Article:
# 5 Best Ways to Sort a List of Tuples in Increasing Order by the Last Element

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π‘ Problem Formulation: This article provides various methods to sort a list of tuples based on the last element of each tuple. For instance, given the input `[(1, 2), (3, 1), (5, 0)]`, the desired output should be `[(5, 0), (3, 1), (1, 2)]`.

## Method 1: Using the Sorted Function and a Lambda Expression

The `sorted()` function in Python can sort any iterable. It accepts a key parameter where you can specify a function to apply to the items being sorted. By using a lambda expression as a key that returns the last element of each tuple, we can sort the list by the last element of the tuples in increasing order.

Here’s an example:

```tuples_list = [(1, 2), (3, 1), (5, 0)]
sorted_tuples = sorted(tuples_list, key=lambda x: x[-1])
print(sorted_tuples)```

The output of this code snippet is:

`[(5, 0), (3, 1), (1, 2)]`

This code snippet defines a list of tuples and sorts it by using a lambda function that accesses the last element of each tuple, which is `x[-1]`. This is passed to the key parameter of the `sorted()` function which performs the sorting based on the returned element from the lambda function.

## Method 2: Using the sort Method with a Custom Function

Python’s list method `sort()` can be used in-place to sort the list it is called on. Similar to the `sorted()` function, `sort()` also accepts a key parameter. By defining a custom function to return the last element of each tuple, you can achieve the intended sort order. This can be more verbose but also more explicit.

Here’s an example:

```def get_last(t):
return t[-1]

tuples_list = [(1, 2), (3, 1), (5, 0)]
tuples_list.sort(key=get_last)
print(tuples_list)```

The output of this code snippet is:

`[(5, 0), (3, 1), (1, 2)]`

In this example, a function `get_last()` is defined to return the last element of a tuple. This function is then used as the key in the `list.sort()` method to sort the list of tuples in-place.

## Method 3: Using Operator Module

The `operator` module in Python provides a set of efficient functions corresponding to the intrinsic operators of Python. Using `operator.itemgetter()`, which constructs a callable that assumes an iterable (like our tuple) can simplify the sorting operation.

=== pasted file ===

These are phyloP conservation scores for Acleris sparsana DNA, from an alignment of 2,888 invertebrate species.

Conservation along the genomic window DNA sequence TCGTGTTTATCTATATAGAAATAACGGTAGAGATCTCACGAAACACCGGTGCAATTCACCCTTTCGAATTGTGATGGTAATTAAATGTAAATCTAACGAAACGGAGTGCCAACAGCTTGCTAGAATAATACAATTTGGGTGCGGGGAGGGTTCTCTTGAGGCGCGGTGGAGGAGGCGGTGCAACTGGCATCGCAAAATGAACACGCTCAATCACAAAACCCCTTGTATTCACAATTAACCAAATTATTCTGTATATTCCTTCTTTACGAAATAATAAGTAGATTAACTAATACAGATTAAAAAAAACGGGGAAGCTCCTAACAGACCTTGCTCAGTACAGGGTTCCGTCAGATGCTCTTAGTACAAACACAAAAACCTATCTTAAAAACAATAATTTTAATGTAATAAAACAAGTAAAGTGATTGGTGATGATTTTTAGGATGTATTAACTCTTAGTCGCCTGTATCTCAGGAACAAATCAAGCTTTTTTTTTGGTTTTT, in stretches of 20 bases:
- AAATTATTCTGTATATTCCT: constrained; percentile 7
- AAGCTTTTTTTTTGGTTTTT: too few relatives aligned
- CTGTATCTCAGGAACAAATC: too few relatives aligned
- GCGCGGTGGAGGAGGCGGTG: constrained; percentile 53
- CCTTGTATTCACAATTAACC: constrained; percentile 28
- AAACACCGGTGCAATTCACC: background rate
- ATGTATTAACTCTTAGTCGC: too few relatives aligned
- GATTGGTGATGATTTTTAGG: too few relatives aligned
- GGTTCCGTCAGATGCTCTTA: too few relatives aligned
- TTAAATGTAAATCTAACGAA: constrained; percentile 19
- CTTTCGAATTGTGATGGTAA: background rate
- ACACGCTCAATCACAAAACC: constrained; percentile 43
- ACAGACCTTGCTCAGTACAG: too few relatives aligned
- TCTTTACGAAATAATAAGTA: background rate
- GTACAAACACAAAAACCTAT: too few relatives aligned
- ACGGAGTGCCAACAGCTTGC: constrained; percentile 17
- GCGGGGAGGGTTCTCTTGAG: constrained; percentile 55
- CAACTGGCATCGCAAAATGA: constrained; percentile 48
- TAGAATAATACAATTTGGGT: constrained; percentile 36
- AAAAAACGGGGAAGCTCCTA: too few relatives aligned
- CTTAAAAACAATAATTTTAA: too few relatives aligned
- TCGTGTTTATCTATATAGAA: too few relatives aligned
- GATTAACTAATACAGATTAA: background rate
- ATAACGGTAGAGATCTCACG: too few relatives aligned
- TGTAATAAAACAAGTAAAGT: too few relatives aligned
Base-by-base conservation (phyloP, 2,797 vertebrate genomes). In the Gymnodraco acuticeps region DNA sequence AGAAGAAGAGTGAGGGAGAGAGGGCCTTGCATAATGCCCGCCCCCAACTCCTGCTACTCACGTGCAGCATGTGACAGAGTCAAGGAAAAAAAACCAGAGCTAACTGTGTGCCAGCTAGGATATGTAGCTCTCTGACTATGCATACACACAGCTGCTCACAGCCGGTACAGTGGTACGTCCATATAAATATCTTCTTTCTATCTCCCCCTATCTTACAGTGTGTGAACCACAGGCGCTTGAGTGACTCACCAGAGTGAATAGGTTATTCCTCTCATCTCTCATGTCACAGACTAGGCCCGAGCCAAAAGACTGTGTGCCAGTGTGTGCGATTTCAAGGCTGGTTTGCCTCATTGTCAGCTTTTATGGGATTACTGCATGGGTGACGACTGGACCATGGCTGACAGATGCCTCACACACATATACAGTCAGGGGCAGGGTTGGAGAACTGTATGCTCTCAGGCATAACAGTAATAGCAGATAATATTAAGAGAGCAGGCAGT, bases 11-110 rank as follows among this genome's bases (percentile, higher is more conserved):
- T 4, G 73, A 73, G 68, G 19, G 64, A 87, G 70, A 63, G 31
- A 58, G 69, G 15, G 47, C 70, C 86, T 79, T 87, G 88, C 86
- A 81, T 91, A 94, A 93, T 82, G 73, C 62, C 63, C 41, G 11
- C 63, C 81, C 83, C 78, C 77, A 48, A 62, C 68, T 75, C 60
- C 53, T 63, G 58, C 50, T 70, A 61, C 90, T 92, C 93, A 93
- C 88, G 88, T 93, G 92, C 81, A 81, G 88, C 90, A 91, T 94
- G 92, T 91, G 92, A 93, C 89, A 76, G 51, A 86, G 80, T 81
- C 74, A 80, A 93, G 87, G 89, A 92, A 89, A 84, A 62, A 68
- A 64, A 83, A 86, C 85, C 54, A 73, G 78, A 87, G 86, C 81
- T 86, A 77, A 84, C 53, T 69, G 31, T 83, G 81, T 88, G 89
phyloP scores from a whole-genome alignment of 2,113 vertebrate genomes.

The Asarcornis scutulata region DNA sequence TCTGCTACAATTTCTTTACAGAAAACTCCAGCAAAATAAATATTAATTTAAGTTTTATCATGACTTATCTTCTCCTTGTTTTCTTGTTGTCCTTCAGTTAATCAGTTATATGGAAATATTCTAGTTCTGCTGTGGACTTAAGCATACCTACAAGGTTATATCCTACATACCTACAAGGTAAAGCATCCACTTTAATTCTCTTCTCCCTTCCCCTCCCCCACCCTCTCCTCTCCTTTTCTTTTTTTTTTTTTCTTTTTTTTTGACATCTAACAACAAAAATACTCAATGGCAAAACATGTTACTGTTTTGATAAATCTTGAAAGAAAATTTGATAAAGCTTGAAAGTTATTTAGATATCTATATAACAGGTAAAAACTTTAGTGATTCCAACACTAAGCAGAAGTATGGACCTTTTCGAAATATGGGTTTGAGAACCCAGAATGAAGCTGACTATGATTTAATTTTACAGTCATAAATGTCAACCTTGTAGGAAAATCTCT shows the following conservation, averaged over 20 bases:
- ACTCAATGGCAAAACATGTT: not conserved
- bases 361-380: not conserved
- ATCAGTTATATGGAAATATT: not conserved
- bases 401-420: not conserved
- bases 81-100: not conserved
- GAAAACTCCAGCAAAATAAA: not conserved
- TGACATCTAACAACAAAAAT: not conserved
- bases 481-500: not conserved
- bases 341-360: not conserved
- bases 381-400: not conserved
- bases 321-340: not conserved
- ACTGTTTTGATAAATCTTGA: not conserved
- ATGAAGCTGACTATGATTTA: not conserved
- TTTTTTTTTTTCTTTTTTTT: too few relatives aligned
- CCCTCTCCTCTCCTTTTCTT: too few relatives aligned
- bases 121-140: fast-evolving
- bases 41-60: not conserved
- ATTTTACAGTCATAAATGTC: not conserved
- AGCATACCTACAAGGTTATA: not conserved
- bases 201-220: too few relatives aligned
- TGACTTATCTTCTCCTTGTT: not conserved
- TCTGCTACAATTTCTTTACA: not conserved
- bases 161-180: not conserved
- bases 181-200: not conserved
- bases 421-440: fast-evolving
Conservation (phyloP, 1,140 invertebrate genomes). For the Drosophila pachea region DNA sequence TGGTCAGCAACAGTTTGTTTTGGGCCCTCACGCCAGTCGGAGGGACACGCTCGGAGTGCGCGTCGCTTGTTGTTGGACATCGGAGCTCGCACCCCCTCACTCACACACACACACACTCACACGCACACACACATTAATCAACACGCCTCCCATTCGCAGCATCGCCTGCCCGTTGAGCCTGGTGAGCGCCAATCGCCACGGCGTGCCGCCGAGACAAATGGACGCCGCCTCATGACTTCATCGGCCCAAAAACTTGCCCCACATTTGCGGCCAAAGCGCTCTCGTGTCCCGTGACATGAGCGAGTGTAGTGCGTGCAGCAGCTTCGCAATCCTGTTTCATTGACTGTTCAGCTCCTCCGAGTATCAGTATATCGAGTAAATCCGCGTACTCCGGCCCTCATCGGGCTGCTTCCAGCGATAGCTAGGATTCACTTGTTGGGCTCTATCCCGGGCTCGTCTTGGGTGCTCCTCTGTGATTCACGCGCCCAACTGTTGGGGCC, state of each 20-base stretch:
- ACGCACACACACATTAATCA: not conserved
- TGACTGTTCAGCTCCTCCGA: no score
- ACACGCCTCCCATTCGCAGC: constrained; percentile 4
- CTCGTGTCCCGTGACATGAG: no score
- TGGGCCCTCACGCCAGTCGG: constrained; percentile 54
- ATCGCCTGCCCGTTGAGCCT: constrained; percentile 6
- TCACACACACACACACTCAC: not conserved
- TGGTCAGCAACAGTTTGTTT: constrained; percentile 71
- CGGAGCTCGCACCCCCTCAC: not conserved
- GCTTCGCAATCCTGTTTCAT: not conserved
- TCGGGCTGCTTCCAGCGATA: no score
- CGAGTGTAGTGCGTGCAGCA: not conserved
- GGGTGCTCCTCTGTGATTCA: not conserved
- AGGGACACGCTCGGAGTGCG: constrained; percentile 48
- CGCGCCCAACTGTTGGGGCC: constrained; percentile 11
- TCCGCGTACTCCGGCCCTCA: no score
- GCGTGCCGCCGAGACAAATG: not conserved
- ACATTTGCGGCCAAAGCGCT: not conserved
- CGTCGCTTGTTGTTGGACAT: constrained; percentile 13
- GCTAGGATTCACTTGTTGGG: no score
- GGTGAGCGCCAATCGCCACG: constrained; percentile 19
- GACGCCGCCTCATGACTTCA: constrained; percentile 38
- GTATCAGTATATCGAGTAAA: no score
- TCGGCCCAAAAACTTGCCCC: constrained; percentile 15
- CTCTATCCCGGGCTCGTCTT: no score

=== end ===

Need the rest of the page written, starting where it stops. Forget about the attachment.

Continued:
Here’s an example:

```import operator

tuples_list = [(1, 2), (3, 1), (5, 0)]
sorted_tuples = sorted(tuples_list, key=operator.itemgetter(-1))
print(sorted_tuples)```

The output of this code snippet is:

`[(5, 0), (3, 1), (1, 2)]`

The code above uses `operator.itemgetter(-1)` as the key function for sorting the list of tuples. The `itemgetter()` fetches the last item from each tuple, and sorted uses these items to order the list.

## Method 4: Using a For Loop and Insertion Logic

This method manually sorts the list of tuples by extracting the last elements, comparing them, and inserting them into a new sorted list. It goes through each tuple and inserts it into the correct position of an initially empty list based on the last element’s value.

Here’s an example:

```def insert_sorted(tuples_list, new_tuple):
for i, current_tuple in enumerate(tuples_list):
if new_tuple[-1] < current_tuple[-1]:
tuples_list.insert(i, new_tuple)
return
tuples_list.append(new_tuple)

tuples_list = [(1, 2), (3, 1), (5, 0)]
sorted_tuples = []
for t in tuples_list:
insert_sorted(sorted_tuples, t)

print(sorted_tuples)```

The output of this code snippet is:

`[(5, 0), (3, 1), (1, 2)]`

This snippet illustrates a more manual approach to sorting where a new, sorted, list is created. Each tuple is inserted into the sorted list in the correct position using the custom `insert_sorted` function. While this method provides a clear understanding of the sorting process, it is less efficient than other methods presented.

## Bonus One-Liner Method 5: Using List Comprehensions with Sorted

Combine Python’s powerful list comprehensions with the sorted function to sort a list of tuples in a single line. This is a concise and elegant one-liner approach.

Here’s an example:

```tuples_list = [(1, 2), (3, 1), (5, 0)]
sorted_tuples = sorted([(t[-1], t) for t in tuples_list])
sorted_tuples = [t[1] for t in sorted_tuples]
print(sorted_tuples)```

The output of this code snippet is:

`[(5, 0), (3, 1), (1, 2)]`

This approach first creates a new list where each original tuple is paired with its last element for sorting, then sorts it and extracts the original tuples in a separate list comprehension. It’s a neat trick but perhaps less clear to read at a glance compared to a straightforward lambda.

## Summary/Discussion

• Method 1: Using sorted and lambda. Strength: Concise and Pythonic. Weakness: Can be less readable for lambda-averse programmers.
• Method 2: Using sort with a custom function. Strength: More explicit and possibly clearer. Weakness: Slightly more verbose than using a lambda.
• Method 3: Using the operator module. Strength: Clear and potentially faster for large datasets. Weakness: Requires importing an additional module.
• Method 4: Using a for loop with insertion logic. Strength: Explicit sorting logic which could be educational. Weakness: Not as efficient or elegant as other methods.
• Method 5: Using list comprehensions with sorted. Strength: Compact one-liner. Weakness: Less readability and the need for a two-step process.